As a Director of Athletics or Athletic Director at your school, you set the culture of the school’s athletic program, and you are in charge of ensuring that coaches and other athletic staff have the resources they need to thrive. This is especially important in an era when coaching staff and referees often feel overworked and lacking in both emotional and practical support.
Here, Vicki Vaughan, Director of Athletics at The Colorado Springs School and a longtime contributor to TrueSport curriculum, shares a few ways that an athletic director can best help coaches and referees thrive.
Be clear about expectations and values for your program
Being part of a TrueSport style of culture means having strong core values around sportsmanship, character building and life skills, and clean and healthy performance. Using those three cornerstones, you can create a set of values and expectations for your coaches and referees with regards to fair play, treatment of athletes, and what really matters to the athletic department. Vaughan notes that for some schools, winning might be a higher-priority value than participation, for example. Determining what matters most to your school will inform everything from how auditions and tryouts are run to how teams are selected and how practice space is prioritized. Being upfront and open about these values will help your coaches make choices that are aligned with your program, as well as make it easier for you to support their efforts.
Ask what they need and set clear protocols for those needs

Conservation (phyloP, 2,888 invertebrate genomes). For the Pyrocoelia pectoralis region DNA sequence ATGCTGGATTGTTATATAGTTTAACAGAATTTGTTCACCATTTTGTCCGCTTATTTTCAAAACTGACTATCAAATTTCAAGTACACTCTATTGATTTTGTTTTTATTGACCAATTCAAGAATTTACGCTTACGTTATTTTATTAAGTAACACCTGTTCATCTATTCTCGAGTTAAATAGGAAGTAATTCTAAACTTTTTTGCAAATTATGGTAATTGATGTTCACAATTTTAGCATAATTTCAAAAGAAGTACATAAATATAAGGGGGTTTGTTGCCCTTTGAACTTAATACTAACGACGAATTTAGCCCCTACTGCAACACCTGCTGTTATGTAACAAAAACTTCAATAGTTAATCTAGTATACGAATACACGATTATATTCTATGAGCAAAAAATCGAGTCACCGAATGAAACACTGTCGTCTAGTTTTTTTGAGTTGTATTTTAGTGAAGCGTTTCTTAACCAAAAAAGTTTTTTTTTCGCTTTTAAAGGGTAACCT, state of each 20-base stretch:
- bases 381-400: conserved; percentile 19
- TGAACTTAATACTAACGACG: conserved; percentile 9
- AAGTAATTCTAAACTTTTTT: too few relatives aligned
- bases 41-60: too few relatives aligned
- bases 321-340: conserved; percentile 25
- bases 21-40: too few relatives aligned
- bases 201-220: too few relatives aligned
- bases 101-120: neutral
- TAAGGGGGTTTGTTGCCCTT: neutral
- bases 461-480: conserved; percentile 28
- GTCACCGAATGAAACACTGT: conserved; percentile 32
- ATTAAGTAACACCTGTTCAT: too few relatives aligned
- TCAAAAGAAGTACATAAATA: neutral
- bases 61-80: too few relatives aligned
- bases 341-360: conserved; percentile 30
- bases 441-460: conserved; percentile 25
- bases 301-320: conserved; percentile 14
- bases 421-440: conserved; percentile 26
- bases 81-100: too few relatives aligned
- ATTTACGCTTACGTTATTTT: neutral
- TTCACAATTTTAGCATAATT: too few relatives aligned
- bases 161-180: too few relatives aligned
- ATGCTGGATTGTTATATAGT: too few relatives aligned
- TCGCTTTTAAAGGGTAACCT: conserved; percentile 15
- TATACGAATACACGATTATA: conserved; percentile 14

Tasks like booking fields and gym space for practices are obviously part of an Athletic Director’s job, but actually doing this part of the job is much more complicated than it may seem. Coaches are almost certainly going to have conflicts with other coaches as teams vie for practice space, and referees are often stretched between sports or competitions. Your calendar should be coordinated to the best of your abilities, and to do this, it’s helpful to set early, simple protocols around submitting practice and competition space requests, transportation needs, and any other administrative details. This way, rather than having some coaches provide you a schedule in July while others wait until October, you have a deadline and a format that makes it easy to allocate resources, supporting each coach in the way that they require. Referees should also know how to submit schedule requests as early as possible. Make it as simple as possible for coaches and referees to help themselves by helping you!
Offer regular check ins
Communication is key, says Vaughan. And that doesn’t just mean a single meeting at the beginning of the school year and an occasional memo or email. It means creating simple and easy ways to regularly communicate with you one-on-one, and with the department as a whole. Again, having a clear set of expectations around communication is optimal when it comes to supporting your staff. Will you respond to every email within 24 hours? Do you have regular ‘office hours’ for coaching staff, volunteers, and referees to meet with you one-on-one? Make it clear how coaches and referees can get in touch with you when needed. You may also want to institute more regular ‘town halls’ for coaching and athletic staff throughout the season, allowing coaches a chance to share their experiences and expertise with each other, discuss problems, and brainstorm solutions.